President Barack Obama on Wednesday designated more than 87,000 acres the Maine North Woods as a national monument that will be managed by the National Park Service.

The president signed the executive order a day after conservationist and Burt's Bees founder Roxanne Quimby transferred ownership of 87,500 acres east of Baxter State Park to the federal government.

"In addition to protecting spectacular geology, significant biodiversity and recreational opportunities, the new monument will help support climate resiliency in the region. The protected area – together with the neighboring Baxter State Park to the west – will ensure that this large landscape remains intact, bolstering the forest’s resilience against the impacts of climate change," reads a fact sheet released by the White House.

The designation of the Katahdin Woods and Waters National Monument comes on the 100th anniversary of the creation of National Park Service.

A "national monument" is similar to a national park in that it is land protected by the federal government. However, only congress can create a national park. A national monument can be created by an executive order, such was the case on Wednesday.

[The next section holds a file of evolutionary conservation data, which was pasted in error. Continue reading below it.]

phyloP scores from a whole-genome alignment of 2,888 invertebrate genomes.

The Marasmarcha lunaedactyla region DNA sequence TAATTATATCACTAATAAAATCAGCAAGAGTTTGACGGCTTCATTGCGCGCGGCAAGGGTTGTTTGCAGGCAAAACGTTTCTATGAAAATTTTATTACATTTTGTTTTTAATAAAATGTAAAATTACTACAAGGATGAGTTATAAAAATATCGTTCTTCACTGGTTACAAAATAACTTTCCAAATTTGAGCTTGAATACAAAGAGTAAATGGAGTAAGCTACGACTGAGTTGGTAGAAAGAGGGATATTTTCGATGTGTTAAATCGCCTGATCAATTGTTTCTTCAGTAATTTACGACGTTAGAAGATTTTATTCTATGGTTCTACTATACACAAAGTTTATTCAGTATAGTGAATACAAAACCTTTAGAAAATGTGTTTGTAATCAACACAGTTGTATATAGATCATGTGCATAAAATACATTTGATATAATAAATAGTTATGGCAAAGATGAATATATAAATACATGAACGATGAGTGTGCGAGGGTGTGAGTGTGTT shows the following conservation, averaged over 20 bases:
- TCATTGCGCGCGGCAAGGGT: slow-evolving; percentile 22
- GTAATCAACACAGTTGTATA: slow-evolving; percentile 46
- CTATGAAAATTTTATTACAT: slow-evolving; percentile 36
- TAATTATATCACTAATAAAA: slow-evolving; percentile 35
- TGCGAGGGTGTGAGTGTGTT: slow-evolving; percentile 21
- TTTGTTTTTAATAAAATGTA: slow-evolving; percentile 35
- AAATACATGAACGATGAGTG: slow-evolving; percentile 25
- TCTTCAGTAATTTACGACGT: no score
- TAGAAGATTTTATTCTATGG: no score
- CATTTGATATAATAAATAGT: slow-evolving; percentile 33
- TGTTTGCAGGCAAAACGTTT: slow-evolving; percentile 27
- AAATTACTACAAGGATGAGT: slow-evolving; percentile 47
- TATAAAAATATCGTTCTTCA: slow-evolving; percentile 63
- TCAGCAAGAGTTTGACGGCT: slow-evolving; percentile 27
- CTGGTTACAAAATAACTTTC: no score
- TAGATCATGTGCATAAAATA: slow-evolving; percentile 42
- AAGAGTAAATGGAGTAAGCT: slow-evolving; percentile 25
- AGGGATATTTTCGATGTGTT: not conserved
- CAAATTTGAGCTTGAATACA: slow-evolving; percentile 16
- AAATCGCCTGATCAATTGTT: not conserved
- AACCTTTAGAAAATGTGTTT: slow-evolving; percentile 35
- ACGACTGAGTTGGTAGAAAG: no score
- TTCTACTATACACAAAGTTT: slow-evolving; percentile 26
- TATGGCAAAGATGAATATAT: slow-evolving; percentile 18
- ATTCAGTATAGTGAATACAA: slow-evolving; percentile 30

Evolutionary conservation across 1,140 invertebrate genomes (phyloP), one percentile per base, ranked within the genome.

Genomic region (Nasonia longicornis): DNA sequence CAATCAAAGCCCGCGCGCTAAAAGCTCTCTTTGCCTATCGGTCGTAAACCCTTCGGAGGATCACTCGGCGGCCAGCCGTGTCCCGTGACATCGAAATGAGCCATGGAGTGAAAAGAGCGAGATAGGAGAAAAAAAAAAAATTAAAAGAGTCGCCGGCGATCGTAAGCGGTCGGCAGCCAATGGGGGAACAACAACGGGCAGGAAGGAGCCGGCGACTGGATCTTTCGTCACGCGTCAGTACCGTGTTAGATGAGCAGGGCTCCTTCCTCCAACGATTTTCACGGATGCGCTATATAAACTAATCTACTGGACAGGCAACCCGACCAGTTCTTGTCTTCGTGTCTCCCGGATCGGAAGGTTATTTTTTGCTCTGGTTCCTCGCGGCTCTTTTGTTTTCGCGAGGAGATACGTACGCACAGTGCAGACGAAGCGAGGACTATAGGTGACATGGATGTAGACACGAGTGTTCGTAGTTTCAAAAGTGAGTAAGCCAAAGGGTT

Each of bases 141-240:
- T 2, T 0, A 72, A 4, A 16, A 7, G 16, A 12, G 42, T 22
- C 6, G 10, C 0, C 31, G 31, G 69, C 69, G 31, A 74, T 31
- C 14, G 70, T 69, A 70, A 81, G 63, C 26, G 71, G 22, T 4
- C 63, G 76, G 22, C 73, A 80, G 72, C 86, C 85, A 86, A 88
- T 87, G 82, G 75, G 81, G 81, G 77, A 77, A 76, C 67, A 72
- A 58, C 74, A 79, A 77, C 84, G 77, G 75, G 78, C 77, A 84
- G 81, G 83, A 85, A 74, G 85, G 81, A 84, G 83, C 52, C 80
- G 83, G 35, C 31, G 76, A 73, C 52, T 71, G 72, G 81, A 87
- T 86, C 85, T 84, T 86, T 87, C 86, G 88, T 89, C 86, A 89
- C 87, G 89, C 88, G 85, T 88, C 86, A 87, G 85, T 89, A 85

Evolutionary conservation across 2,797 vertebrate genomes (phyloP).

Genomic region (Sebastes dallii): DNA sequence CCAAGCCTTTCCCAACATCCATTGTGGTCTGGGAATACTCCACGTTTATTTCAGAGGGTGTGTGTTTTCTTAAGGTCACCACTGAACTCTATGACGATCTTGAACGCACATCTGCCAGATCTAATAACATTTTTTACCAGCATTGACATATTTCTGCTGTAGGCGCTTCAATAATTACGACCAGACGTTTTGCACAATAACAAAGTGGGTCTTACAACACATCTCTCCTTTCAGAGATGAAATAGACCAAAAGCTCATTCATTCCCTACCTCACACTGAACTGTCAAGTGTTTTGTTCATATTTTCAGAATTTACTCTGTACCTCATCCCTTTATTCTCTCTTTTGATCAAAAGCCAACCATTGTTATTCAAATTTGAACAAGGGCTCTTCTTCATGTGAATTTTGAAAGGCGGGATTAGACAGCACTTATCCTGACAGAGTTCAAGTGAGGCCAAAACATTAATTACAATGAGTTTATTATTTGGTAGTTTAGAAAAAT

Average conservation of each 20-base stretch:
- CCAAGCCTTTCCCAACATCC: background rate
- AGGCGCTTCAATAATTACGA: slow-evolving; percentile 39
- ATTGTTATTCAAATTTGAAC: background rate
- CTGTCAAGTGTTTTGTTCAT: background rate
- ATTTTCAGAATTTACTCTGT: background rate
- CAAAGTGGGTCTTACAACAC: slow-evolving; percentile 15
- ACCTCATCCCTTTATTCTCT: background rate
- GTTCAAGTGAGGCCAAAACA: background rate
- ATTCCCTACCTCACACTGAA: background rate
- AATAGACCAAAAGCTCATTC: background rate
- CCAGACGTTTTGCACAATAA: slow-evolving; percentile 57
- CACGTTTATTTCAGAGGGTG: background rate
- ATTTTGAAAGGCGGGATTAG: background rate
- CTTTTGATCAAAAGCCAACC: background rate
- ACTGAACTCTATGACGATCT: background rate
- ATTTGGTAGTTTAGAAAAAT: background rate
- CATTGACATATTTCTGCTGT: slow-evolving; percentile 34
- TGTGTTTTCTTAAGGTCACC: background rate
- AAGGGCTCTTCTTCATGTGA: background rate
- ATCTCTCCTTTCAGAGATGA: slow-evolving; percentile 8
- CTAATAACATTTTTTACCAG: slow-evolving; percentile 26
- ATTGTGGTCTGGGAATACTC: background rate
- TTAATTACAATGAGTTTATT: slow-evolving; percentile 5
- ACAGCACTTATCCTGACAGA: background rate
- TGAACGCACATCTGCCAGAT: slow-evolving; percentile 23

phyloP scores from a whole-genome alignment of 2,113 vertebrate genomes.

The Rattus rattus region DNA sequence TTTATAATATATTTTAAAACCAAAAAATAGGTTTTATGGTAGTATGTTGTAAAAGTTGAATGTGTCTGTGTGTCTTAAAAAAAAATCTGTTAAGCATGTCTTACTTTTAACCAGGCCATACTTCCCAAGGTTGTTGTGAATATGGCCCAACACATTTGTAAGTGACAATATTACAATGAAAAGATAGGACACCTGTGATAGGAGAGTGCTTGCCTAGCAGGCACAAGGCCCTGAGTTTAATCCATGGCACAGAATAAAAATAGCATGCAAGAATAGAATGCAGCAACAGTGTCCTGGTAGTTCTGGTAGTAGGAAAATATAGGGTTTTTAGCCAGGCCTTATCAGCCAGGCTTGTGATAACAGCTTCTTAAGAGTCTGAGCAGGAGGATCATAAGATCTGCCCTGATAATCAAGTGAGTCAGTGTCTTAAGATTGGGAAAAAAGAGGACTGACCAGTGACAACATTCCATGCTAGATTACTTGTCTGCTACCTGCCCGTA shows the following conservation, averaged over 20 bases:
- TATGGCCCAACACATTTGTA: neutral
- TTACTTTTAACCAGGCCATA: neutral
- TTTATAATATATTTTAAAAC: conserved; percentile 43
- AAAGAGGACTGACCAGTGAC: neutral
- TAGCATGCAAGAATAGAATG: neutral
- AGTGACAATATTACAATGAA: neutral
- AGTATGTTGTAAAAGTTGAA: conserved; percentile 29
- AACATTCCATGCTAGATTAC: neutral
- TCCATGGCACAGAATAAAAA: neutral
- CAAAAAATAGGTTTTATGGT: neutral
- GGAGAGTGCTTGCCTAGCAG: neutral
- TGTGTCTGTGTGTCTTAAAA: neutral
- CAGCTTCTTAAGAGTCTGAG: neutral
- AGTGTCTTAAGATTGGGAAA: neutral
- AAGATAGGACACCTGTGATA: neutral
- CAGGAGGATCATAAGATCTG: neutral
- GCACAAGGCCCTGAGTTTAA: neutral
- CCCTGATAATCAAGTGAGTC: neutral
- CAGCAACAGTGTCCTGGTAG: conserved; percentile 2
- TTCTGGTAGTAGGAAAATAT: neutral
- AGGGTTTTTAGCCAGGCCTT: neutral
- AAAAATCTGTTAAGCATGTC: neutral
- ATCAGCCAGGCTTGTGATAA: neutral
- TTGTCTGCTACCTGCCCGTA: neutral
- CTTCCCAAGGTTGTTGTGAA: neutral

The subject of a national park in northern Maine has been a contentious one, with supporters saying it will bring tourist dollars to the area, which has struggled with the decline of the paper industry. Opponents -- including Gov. Paul LePage and 2nd District U.S. Rep. Bruce Poliquin -- say the designation will essentially kill the forest products industry.

Some of the opposition has been fueled by fears that the land would become off-limits to more traditional uses including snowmobiling and hunting. Although not all the details have been released, it appears that those activities will be allowed on some -- but not all -- of the land. However, the land will be open to hiking, fishing, paddling and camping.

National Park Service staff will hold a series of public listening sessions throughout the Katahdin region starting the week of September 12 to begin work on the management plan that will be developed during the first three years. Details of the listening sessions, including dates and locations, will be shared with local newspapers and posted to the monument’s website (www.nps.gov/kaww).

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